Archives for posts with tag: Mumbai

Not speaking to strangers is a lesson learned early and practiced often, but this fascinating ongoing photography series flies in the face of such prudence. Mumbai-based photographer Jay Weinstein attempts to break down barriers during this particularly vigilant time in world history, one smile at a time. Aptly titled “…so I asked them to smile”, this minimalist photography project explores the smiles of strangers, and how facial expressions truly transform perceptions and soften even the most hardened of appearances. Weinstein captures strangers in two different poses: one without a smile and one while smiling. See for yourself… with no other context (Weinstein does not provide life stories, names, occupations, confirmed religions or ethnicity), it’s striking to see how a simple smile can humanize a perfect stranger. Weinstein describes the genesis of this compelling sociological experiment in his own words: “December 2013. I was on a photography trip to Bikaner, in the deserts of Rajasthan, India. Near the busy train station, I saw a man I wanted to photograph. I hesitated. The look in his eye and his stony, stern face intimidated me. It’s always that moment of hesitation that kills a shot! I ended up avoiding him and photographing other subjects until I heard his jovial voice, “Take my picture too!” Camera lens focused, my finger poised to fire. ‘Smile’, I called out. And he was transformed. His face radiated warmth, his eyes sparkled with a humor I had completely missed. Even his posture softened. I knew then what my next project would be. So I asked them to smile was born. I wanted to document the effect of the human smile on a strangers face.”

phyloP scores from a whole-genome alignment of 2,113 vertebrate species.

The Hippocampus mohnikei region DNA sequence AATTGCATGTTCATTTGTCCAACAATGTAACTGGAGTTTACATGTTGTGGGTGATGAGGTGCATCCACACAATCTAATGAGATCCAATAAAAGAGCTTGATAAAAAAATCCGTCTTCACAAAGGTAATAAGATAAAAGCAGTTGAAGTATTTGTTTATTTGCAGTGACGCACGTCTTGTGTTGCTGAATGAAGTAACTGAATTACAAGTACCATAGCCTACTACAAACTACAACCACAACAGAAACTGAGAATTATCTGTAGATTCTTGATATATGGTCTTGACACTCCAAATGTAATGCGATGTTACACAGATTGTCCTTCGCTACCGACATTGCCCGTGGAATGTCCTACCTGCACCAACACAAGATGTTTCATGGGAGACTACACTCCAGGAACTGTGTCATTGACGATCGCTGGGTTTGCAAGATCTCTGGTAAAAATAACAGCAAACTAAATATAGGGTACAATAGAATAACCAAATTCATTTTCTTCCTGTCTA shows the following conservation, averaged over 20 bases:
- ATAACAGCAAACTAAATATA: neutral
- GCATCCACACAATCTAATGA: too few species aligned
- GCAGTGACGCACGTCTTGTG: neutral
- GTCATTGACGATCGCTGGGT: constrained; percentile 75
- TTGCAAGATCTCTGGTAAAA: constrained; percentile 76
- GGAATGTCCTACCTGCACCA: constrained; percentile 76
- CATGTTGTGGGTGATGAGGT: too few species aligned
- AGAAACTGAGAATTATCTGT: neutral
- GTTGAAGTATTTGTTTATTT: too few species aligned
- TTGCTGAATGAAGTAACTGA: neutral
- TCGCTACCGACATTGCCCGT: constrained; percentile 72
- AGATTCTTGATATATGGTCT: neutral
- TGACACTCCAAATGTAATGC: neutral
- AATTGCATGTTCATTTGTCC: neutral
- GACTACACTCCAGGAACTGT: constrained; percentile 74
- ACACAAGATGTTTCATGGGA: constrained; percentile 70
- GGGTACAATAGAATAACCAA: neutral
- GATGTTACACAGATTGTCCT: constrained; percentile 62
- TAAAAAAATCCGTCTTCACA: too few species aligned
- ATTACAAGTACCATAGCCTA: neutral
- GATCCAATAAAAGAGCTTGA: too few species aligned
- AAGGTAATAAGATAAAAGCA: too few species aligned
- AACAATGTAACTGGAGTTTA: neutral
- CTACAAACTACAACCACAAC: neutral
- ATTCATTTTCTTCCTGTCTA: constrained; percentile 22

Via soiaskedthemtosmile.com

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Done well, photo manipulation can stop you in your tracks. Advances in software technology, particularly Photoshop, have allowed artists to explore surreal scenarios, once restricted to visions inside one’s head, like never before. The cultural and artistic movement known as surrealism began in the early 1920s, and arguably continues today to some degree, with the rise of said technological advances. One such artist engaging in making art that blurs the lines between dream and reality is Mumbai-based Anil Saxena. Saxena is particularly adept at Photoshop, and has a playful sort of style, but does not utilize his skills haphazardly. He creates thoughtful work, and is extremely detail oriented. In his own words, Saxena says “If the image is a success but my work goes unnoticed, I’m doing my job well.” We couldn’t agree more.

More current surrealist art here and here and here.

Via Behance

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